Where the number of board candidates equals the number of seats, a single vote on the nominated director slate is the most practical and cost-effective approach to board election. In markets where bundled election is used there may be procedures that give shareholder the right to ask the chair of the shareholder meeting to instruct the shareholders to vote for each candidate individually. Such a right is sufficient protection for shareholders on the occasion of a contentious event.

Norges Bank Investment Management considerations

We find that the balance of arguments are clearly in favour of a policy requiring each board candidate to be a separate voting item, with individual count at the shareholder meeting and subsequent disclosure of vote statistics. We emphasise board elections as a mechanism for accountability of the board towards shareholders, and we find that individual count appears to work satisfactorily in markets with this practise. The associated cost is negligible.

This conclusion is supported by the trend to reverse the practice of bundling and move to individual votes in key markets where bundling previously was the custom.  In France unbundled director elections is now market practice. In Germany, it has been recommended best practice since 2005, and in Spain it has been recommended best practice since 2007. Sweden and Finland are among the few remaining advanced markets with bundled board elections.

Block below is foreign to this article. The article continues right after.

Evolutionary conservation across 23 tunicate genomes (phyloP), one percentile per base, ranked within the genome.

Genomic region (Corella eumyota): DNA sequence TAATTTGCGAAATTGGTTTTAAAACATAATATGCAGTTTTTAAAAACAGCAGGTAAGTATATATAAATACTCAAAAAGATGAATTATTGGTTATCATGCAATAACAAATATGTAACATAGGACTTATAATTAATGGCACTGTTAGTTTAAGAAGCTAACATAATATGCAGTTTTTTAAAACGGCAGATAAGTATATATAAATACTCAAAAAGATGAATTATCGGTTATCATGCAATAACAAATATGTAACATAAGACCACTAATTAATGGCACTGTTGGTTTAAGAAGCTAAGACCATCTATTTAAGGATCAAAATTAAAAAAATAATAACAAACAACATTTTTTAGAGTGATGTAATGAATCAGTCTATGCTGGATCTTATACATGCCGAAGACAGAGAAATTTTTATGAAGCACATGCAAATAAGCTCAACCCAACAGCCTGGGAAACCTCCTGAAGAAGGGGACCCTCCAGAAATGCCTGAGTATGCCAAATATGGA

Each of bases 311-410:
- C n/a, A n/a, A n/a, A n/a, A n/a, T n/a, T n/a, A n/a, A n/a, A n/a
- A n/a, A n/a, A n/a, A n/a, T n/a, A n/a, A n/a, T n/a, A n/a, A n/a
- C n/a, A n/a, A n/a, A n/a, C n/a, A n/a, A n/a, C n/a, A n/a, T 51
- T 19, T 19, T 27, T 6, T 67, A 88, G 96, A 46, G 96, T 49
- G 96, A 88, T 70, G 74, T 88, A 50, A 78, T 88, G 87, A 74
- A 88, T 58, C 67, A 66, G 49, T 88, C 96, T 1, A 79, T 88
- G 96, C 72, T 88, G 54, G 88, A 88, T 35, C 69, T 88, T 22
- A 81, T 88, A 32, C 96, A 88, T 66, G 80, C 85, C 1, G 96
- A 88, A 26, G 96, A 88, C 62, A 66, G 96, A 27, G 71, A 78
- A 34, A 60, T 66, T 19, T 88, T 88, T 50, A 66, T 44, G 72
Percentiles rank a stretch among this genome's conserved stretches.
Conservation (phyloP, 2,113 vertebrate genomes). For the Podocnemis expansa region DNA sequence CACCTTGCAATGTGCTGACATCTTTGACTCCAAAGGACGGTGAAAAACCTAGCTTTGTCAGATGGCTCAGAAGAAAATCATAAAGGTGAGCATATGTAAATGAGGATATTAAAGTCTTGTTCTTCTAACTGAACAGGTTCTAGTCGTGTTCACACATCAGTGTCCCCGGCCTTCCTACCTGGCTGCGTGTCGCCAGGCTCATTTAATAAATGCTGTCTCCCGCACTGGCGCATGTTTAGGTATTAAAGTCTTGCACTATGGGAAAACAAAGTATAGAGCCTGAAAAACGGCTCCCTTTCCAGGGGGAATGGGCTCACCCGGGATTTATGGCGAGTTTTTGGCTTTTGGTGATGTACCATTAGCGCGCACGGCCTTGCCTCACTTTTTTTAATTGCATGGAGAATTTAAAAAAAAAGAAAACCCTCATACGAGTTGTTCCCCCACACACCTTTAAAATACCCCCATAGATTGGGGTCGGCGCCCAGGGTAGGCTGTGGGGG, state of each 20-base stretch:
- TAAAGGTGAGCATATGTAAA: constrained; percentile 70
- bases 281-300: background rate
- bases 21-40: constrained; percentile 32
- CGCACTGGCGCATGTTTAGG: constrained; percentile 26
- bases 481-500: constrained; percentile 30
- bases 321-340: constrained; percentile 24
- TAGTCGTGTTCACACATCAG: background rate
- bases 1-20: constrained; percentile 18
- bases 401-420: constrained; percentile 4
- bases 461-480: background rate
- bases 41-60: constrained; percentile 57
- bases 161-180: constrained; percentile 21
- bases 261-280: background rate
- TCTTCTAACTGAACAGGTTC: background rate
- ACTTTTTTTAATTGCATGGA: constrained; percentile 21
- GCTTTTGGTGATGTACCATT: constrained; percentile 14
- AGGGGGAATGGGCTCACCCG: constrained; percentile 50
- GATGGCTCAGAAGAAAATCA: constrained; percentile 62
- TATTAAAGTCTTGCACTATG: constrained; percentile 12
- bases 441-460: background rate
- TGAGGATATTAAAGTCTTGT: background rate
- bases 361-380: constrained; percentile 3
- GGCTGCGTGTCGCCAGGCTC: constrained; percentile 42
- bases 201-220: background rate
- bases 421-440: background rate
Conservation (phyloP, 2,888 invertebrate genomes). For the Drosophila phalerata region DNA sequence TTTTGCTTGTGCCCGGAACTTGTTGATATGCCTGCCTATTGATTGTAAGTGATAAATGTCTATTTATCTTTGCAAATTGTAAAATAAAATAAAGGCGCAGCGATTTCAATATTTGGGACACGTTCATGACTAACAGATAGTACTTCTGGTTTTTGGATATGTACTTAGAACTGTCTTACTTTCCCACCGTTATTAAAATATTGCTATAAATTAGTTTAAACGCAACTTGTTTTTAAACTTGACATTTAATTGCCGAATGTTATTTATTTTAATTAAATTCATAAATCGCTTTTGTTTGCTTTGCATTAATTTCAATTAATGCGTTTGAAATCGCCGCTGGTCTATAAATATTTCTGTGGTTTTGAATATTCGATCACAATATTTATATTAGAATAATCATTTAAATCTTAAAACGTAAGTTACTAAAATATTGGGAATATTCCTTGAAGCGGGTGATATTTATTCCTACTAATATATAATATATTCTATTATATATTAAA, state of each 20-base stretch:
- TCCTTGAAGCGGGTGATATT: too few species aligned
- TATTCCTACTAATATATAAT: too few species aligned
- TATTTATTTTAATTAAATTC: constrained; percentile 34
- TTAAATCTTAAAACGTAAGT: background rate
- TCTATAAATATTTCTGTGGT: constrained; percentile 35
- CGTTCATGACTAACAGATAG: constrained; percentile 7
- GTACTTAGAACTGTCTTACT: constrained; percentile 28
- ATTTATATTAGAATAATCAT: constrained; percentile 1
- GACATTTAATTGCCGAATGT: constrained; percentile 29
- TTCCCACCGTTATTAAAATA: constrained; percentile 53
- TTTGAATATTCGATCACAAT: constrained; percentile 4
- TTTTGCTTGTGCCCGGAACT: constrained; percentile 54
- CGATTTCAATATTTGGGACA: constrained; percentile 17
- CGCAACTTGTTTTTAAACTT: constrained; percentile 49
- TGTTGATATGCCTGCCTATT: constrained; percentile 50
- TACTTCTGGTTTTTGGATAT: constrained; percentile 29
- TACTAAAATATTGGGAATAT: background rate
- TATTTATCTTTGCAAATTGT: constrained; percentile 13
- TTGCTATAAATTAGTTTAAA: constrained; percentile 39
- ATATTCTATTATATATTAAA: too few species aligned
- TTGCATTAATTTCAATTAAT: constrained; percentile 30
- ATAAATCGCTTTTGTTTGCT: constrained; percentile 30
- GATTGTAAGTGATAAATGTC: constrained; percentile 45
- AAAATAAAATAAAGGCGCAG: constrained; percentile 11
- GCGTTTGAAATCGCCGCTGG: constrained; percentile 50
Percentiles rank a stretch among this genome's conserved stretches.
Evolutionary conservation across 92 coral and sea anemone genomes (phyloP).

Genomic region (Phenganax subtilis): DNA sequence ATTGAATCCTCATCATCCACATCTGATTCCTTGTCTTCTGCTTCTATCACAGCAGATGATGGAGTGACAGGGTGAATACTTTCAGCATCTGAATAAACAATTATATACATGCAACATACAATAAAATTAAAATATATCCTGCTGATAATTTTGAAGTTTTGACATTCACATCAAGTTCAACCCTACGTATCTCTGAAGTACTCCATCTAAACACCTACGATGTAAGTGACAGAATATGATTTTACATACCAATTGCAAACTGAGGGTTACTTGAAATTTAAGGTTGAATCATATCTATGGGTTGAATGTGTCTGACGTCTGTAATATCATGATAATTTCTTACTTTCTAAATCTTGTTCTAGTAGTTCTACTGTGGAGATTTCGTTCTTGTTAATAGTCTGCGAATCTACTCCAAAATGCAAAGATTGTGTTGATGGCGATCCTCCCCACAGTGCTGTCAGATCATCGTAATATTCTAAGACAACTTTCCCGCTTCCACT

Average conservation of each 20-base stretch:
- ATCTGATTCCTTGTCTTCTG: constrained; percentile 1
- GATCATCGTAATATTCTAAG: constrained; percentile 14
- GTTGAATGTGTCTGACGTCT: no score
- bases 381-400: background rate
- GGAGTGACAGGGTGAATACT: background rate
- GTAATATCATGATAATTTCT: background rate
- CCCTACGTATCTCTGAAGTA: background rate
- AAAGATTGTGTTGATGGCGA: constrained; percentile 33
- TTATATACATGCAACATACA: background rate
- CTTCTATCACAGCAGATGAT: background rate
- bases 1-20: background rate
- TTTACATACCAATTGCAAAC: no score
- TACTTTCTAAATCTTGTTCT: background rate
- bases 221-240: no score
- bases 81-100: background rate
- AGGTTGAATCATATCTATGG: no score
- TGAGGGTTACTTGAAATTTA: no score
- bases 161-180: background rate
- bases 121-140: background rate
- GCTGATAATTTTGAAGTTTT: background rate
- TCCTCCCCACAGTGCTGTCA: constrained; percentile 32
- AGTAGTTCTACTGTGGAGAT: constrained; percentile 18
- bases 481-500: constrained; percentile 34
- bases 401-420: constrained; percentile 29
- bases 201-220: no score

While conflicting with incumbent practice in some markets, we find that proper recording and reporting of shareholder votes in board elections will support the integrity of the board election process. We encourage all stakeholders in the proxy voting chain, including companies and regulators, to contribute to an individual-vote count market standard. In cases were votes are effectively bundled, we may need to vote against the board slate if we have serious concerns with individual board candidates.

[1] OECD Principles of Corporate Governance 2004.

[2] Bundled elections is routine practice in Brazil, Chile, Colombia, Finland, Indonesia, Luxembourg, Sweden and Turkey. It is also common in Greece, Italy, Mexico and South Korea.

Download the position paper (pdf)